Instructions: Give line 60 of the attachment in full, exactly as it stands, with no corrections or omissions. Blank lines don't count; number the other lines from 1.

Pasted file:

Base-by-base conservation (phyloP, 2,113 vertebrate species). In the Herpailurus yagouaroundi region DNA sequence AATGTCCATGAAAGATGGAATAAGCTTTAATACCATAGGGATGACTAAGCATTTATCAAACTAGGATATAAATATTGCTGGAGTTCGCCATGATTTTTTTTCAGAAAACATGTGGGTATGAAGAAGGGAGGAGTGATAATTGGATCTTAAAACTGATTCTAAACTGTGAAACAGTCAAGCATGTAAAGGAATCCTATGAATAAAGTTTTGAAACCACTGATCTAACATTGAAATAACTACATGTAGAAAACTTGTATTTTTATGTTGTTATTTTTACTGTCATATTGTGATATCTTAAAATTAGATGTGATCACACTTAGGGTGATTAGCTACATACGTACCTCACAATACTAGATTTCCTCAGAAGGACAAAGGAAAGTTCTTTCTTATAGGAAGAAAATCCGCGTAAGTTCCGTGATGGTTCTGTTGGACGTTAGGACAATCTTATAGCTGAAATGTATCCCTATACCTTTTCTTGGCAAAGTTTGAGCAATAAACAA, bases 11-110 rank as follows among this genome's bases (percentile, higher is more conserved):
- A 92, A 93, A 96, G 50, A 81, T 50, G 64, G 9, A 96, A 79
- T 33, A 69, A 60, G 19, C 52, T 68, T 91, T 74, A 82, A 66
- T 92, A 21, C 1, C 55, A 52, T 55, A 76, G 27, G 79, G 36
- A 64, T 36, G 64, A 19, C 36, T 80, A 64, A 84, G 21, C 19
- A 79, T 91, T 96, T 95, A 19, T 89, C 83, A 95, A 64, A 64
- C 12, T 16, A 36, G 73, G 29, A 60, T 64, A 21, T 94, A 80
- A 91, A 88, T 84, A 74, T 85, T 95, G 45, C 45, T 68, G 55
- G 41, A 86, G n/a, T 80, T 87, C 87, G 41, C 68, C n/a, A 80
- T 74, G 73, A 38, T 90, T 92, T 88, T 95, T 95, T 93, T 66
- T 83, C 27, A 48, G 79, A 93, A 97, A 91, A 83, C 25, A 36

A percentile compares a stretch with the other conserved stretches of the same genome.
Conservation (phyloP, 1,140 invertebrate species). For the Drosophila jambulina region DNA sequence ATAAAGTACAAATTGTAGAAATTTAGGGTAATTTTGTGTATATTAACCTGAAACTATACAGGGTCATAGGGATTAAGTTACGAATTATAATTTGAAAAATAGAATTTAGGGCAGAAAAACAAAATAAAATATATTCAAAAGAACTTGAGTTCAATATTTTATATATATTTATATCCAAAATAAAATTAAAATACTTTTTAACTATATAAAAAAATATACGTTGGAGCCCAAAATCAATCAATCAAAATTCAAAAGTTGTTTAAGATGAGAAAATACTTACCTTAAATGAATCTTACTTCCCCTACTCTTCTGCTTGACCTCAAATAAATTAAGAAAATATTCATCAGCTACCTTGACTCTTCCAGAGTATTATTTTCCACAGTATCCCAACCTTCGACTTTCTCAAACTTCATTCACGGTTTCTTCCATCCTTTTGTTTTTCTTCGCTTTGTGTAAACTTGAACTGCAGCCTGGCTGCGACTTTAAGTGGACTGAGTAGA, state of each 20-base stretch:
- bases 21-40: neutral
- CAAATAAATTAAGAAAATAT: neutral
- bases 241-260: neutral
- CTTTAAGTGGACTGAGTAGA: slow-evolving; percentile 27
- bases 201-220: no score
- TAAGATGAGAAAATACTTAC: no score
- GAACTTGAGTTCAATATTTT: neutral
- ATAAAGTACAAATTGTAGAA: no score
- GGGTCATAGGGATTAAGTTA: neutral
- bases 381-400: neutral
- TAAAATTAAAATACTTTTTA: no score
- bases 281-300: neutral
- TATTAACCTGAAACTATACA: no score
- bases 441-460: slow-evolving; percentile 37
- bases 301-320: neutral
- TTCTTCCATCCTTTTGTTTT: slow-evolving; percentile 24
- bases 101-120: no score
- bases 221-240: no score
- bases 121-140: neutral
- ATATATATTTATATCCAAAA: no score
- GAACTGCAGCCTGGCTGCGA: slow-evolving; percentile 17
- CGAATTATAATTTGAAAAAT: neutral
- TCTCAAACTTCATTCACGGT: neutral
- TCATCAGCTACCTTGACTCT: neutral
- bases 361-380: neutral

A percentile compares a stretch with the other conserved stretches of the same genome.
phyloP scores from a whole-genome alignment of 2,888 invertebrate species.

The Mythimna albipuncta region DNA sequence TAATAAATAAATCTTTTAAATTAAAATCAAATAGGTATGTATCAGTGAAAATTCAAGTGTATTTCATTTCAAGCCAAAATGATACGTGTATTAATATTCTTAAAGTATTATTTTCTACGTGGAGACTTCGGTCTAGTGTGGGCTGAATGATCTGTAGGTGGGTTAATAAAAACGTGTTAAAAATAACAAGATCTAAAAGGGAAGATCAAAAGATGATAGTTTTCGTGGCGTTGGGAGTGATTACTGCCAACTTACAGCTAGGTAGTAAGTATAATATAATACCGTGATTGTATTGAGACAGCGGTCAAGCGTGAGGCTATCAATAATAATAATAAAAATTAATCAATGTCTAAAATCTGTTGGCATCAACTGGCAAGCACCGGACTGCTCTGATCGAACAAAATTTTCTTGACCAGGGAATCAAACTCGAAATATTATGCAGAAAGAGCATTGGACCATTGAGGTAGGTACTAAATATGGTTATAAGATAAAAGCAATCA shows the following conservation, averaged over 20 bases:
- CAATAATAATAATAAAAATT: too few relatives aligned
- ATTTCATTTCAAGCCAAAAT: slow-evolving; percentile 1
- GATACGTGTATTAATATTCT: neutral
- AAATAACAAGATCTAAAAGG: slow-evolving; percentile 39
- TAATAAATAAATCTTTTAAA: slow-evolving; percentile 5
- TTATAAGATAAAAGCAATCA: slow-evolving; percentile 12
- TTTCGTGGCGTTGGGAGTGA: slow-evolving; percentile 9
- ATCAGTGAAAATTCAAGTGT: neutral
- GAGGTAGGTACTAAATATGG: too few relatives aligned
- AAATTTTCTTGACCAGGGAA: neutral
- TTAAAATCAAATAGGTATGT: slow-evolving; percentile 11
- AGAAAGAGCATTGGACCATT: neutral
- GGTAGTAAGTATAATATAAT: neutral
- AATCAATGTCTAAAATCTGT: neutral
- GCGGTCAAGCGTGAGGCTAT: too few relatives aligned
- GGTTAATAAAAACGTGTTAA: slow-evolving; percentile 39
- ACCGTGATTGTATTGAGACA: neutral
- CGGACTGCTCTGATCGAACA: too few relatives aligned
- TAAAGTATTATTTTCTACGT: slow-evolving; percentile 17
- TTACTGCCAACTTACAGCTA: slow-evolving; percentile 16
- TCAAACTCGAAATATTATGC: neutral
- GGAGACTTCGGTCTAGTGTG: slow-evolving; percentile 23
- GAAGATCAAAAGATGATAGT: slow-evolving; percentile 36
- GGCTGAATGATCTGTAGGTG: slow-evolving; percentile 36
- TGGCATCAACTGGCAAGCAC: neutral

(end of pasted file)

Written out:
- TAAAGTATTATTTTCTACGT: slow-evolving; percentile 17